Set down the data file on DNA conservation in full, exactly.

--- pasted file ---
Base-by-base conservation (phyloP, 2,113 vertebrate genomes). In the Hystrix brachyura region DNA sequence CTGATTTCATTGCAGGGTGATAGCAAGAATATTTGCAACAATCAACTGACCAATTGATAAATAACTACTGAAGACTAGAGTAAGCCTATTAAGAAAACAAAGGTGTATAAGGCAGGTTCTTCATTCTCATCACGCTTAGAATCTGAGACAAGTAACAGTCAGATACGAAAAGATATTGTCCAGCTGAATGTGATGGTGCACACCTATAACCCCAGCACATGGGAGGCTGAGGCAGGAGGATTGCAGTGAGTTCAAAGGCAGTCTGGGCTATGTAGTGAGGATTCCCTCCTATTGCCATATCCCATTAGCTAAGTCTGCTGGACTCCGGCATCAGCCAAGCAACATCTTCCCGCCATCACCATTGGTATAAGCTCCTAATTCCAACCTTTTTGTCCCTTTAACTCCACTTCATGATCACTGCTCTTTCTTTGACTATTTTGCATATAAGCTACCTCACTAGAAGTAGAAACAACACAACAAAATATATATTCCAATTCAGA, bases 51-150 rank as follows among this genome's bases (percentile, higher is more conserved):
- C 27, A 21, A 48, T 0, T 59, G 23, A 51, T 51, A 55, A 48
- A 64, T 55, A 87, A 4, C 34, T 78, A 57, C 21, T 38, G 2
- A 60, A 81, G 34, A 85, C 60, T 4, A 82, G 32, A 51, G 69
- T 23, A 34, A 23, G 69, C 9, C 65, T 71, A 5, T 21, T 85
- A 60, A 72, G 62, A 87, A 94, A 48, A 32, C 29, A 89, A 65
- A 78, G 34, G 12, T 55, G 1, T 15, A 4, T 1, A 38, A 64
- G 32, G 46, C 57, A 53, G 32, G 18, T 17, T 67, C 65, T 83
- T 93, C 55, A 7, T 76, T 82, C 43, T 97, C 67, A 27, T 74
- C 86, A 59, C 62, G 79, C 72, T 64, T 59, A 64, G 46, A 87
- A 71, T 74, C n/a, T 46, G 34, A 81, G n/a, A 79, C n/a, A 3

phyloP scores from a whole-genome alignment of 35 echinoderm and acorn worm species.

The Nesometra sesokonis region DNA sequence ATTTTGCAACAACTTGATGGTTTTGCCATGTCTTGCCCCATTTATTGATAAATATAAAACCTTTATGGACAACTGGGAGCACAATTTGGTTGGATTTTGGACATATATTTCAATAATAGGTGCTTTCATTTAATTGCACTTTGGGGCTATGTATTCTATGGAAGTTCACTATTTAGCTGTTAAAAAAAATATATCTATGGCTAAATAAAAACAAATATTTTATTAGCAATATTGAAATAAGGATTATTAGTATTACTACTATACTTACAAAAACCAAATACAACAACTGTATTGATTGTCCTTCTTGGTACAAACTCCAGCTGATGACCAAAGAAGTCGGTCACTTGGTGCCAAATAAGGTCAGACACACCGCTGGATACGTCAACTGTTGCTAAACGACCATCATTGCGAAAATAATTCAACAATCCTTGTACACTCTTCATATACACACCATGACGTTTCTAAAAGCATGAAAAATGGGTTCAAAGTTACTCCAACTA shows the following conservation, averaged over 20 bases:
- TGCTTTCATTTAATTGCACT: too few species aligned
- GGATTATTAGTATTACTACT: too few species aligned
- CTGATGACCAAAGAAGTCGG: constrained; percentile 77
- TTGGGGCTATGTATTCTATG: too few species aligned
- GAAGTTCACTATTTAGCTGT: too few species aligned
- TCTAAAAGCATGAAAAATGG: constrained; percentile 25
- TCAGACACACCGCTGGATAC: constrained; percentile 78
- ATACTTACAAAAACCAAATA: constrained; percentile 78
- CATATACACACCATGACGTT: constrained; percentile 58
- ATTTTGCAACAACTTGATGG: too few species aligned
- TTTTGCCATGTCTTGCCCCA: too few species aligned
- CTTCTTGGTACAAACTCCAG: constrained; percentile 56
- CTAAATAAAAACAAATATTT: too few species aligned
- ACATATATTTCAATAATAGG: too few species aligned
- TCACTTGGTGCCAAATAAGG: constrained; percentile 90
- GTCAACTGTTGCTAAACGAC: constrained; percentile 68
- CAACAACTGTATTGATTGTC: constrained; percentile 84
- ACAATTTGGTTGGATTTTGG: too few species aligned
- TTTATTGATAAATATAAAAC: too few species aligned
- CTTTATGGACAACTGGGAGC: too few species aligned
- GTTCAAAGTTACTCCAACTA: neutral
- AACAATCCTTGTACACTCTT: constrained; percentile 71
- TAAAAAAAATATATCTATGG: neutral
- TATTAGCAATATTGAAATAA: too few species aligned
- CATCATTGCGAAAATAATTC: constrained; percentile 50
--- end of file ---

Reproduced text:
Base-by-base conservation (phyloP, 2,113 vertebrate genomes). In the Hystrix brachyura region DNA sequence CTGATTTCATTGCAGGGTGATAGCAAGAATATTTGCAACAATCAACTGACCAATTGATAAATAACTACTGAAGACTAGAGTAAGCCTATTAAGAAAACAAAGGTGTATAAGGCAGGTTCTTCATTCTCATCACGCTTAGAATCTGAGACAAGTAACAGTCAGATACGAAAAGATATTGTCCAGCTGAATGTGATGGTGCACACCTATAACCCCAGCACATGGGAGGCTGAGGCAGGAGGATTGCAGTGAGTTCAAAGGCAGTCTGGGCTATGTAGTGAGGATTCCCTCCTATTGCCATATCCCATTAGCTAAGTCTGCTGGACTCCGGCATCAGCCAAGCAACATCTTCCCGCCATCACCATTGGTATAAGCTCCTAATTCCAACCTTTTTGTCCCTTTAACTCCACTTCATGATCACTGCTCTTTCTTTGACTATTTTGCATATAAGCTACCTCACTAGAAGTAGAAACAACACAACAAAATATATATTCCAATTCAGA, bases 51-150 rank as follows among this genome's bases (percentile, higher is more conserved):
- C 27, A 21, A 48, T 0, T 59, G 23, A 51, T 51, A 55, A 48
- A 64, T 55, A 87, A 4, C 34, T 78, A 57, C 21, T 38, G 2
- A 60, A 81, G 34, A 85, C 60, T 4, A 82, G 32, A 51, G 69
- T 23, A 34, A 23, G 69, C 9, C 65, T 71, A 5, T 21, T 85
- A 60, A 72, G 62, A 87, A 94, A 48, A 32, C 29, A 89, A 65
- A 78, G 34, G 12, T 55, G 1, T 15, A 4, T 1, A 38, A 64
- G 32, G 46, C 57, A 53, G 32, G 18, T 17, T 67, C 65, T 83
- T 93, C 55, A 7, T 76, T 82, C 43, T 97, C 67, A 27, T 74
- C 86, A 59, C 62, G 79, C 72, T 64, T 59, A 64, G 46, A 87
- A 71, T 74, C n/a, T 46, G 34, A 81, G n/a, A 79, C n/a, A 3

phyloP scores from a whole-genome alignment of 35 echinoderm and acorn worm species.

The Nesometra sesokonis region DNA sequence ATTTTGCAACAACTTGATGGTTTTGCCATGTCTTGCCCCATTTATTGATAAATATAAAACCTTTATGGACAACTGGGAGCACAATTTGGTTGGATTTTGGACATATATTTCAATAATAGGTGCTTTCATTTAATTGCACTTTGGGGCTATGTATTCTATGGAAGTTCACTATTTAGCTGTTAAAAAAAATATATCTATGGCTAAATAAAAACAAATATTTTATTAGCAATATTGAAATAAGGATTATTAGTATTACTACTATACTTACAAAAACCAAATACAACAACTGTATTGATTGTCCTTCTTGGTACAAACTCCAGCTGATGACCAAAGAAGTCGGTCACTTGGTGCCAAATAAGGTCAGACACACCGCTGGATACGTCAACTGTTGCTAAACGACCATCATTGCGAAAATAATTCAACAATCCTTGTACACTCTTCATATACACACCATGACGTTTCTAAAAGCATGAAAAATGGGTTCAAAGTTACTCCAACTA shows the following conservation, averaged over 20 bases:
- TGCTTTCATTTAATTGCACT: too few species aligned
- GGATTATTAGTATTACTACT: too few species aligned
- CTGATGACCAAAGAAGTCGG: constrained; percentile 77
- TTGGGGCTATGTATTCTATG: too few species aligned
- GAAGTTCACTATTTAGCTGT: too few species aligned
- TCTAAAAGCATGAAAAATGG: constrained; percentile 25
- TCAGACACACCGCTGGATAC: constrained; percentile 78
- ATACTTACAAAAACCAAATA: constrained; percentile 78
- CATATACACACCATGACGTT: constrained; percentile 58
- ATTTTGCAACAACTTGATGG: too few species aligned
- TTTTGCCATGTCTTGCCCCA: too few species aligned
- CTTCTTGGTACAAACTCCAG: constrained; percentile 56
- CTAAATAAAAACAAATATTT: too few species aligned
- ACATATATTTCAATAATAGG: too few species aligned
- TCACTTGGTGCCAAATAAGG: constrained; percentile 90
- GTCAACTGTTGCTAAACGAC: constrained; percentile 68
- CAACAACTGTATTGATTGTC: constrained; percentile 84
- ACAATTTGGTTGGATTTTGG: too few species aligned
- TTTATTGATAAATATAAAAC: too few species aligned
- CTTTATGGACAACTGGGAGC: too few species aligned
- GTTCAAAGTTACTCCAACTA: neutral
- AACAATCCTTGTACACTCTT: constrained; percentile 71
- TAAAAAAAATATATCTATGG: neutral
- TATTAGCAATATTGAAATAA: too few species aligned
- CATCATTGCGAAAATAATTC: constrained; percentile 50